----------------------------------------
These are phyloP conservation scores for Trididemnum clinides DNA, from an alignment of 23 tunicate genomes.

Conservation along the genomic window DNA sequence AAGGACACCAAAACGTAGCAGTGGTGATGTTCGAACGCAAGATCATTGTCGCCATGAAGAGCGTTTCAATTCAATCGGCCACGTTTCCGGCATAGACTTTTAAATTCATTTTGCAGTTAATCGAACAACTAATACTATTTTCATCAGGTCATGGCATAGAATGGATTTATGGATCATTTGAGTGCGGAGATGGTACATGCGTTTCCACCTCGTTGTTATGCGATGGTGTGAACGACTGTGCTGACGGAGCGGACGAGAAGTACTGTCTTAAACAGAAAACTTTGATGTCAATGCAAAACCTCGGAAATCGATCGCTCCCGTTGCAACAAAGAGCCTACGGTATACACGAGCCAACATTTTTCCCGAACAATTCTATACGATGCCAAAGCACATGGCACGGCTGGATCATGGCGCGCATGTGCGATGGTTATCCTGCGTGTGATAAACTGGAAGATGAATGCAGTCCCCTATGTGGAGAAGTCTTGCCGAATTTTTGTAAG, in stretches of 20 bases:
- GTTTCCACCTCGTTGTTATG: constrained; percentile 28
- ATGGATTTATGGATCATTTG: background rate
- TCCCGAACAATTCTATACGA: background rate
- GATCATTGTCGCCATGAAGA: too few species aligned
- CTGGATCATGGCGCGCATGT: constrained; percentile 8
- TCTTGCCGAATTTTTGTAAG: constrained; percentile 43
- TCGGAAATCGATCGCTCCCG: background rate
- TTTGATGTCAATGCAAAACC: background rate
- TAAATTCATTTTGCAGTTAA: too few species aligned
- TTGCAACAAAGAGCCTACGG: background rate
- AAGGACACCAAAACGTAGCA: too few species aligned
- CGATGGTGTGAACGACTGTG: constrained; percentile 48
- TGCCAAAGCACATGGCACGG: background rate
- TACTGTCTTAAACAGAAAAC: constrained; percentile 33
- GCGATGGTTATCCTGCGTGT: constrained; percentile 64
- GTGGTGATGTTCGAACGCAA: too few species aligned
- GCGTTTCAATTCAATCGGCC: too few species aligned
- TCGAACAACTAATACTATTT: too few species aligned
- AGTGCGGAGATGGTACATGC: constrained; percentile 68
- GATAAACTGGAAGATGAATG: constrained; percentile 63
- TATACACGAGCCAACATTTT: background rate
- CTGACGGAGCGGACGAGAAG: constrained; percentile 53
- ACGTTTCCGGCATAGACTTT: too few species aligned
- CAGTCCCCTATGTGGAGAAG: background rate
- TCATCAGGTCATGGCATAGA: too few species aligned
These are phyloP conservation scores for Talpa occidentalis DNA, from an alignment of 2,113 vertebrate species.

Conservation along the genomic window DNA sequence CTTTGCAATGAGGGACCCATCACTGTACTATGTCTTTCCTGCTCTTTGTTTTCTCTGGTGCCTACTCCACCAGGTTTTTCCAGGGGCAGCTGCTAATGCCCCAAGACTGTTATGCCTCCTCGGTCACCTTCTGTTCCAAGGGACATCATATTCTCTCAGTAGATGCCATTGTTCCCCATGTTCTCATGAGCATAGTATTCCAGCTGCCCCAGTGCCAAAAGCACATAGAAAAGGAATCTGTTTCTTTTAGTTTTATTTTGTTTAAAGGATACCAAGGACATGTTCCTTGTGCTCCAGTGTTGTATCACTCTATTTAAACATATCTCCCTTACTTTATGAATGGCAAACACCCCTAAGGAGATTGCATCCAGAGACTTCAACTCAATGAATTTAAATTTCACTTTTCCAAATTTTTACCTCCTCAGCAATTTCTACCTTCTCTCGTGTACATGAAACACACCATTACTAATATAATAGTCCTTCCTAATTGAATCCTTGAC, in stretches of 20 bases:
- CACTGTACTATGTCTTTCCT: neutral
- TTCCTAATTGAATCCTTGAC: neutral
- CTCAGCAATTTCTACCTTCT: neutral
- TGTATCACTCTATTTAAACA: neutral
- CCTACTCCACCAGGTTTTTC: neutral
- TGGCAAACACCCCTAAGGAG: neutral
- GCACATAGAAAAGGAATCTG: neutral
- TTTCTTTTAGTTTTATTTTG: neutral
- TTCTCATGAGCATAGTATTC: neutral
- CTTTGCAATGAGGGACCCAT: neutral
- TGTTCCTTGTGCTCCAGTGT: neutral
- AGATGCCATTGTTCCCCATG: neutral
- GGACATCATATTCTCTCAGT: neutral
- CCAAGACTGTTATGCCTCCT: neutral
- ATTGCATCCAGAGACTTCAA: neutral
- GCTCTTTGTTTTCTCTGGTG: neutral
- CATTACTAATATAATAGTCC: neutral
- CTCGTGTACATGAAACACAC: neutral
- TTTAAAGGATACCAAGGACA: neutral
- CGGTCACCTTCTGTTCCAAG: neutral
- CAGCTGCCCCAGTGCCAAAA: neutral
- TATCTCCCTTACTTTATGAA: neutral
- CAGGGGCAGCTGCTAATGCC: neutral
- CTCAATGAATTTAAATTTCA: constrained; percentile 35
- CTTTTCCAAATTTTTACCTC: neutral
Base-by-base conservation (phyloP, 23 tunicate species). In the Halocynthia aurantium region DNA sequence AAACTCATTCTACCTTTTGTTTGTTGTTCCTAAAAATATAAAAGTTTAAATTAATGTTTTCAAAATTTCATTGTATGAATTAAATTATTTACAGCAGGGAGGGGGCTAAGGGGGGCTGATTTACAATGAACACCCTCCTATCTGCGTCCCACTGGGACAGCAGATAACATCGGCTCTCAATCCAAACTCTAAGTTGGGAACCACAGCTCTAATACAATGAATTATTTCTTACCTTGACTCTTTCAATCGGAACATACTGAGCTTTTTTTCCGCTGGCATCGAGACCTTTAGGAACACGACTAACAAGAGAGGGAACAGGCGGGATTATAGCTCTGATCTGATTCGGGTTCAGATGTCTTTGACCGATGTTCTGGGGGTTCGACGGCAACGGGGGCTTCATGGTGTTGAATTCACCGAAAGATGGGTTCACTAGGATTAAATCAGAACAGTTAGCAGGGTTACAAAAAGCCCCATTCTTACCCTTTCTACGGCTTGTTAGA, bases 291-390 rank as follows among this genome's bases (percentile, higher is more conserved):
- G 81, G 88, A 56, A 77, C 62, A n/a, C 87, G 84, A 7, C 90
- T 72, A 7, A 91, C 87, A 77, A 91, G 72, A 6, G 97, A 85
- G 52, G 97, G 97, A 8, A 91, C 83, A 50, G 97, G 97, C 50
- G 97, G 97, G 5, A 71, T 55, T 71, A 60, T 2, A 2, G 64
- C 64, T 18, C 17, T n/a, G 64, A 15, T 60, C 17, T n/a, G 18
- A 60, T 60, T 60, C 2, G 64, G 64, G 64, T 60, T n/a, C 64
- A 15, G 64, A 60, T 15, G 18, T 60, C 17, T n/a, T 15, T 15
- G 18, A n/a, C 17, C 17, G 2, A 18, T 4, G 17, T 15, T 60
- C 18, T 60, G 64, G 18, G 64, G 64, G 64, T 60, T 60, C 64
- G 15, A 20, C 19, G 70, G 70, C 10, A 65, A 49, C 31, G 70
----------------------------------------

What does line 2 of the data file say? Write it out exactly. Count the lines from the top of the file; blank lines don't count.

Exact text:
Conservation along the genomic window DNA sequence AAGGACACCAAAACGTAGCAGTGGTGATGTTCGAACGCAAGATCATTGTCGCCATGAAGAGCGTTTCAATTCAATCGGCCACGTTTCCGGCATAGACTTTTAAATTCATTTTGCAGTTAATCGAACAACTAATACTATTTTCATCAGGTCATGGCATAGAATGGATTTATGGATCATTTGAGTGCGGAGATGGTACATGCGTTTCCACCTCGTTGTTATGCGATGGTGTGAACGACTGTGCTGACGGAGCGGACGAGAAGTACTGTCTTAAACAGAAAACTTTGATGTCAATGCAAAACCTCGGAAATCGATCGCTCCCGTTGCAACAAAGAGCCTACGGTATACACGAGCCAACATTTTTCCCGAACAATTCTATACGATGCCAAAGCACATGGCACGGCTGGATCATGGCGCGCATGTGCGATGGTTATCCTGCGTGTGATAAACTGGAAGATGAATGCAGTCCCCTATGTGGAGAAGTCTTGCCGAATTTTTGTAAG, in stretches of 20 bases: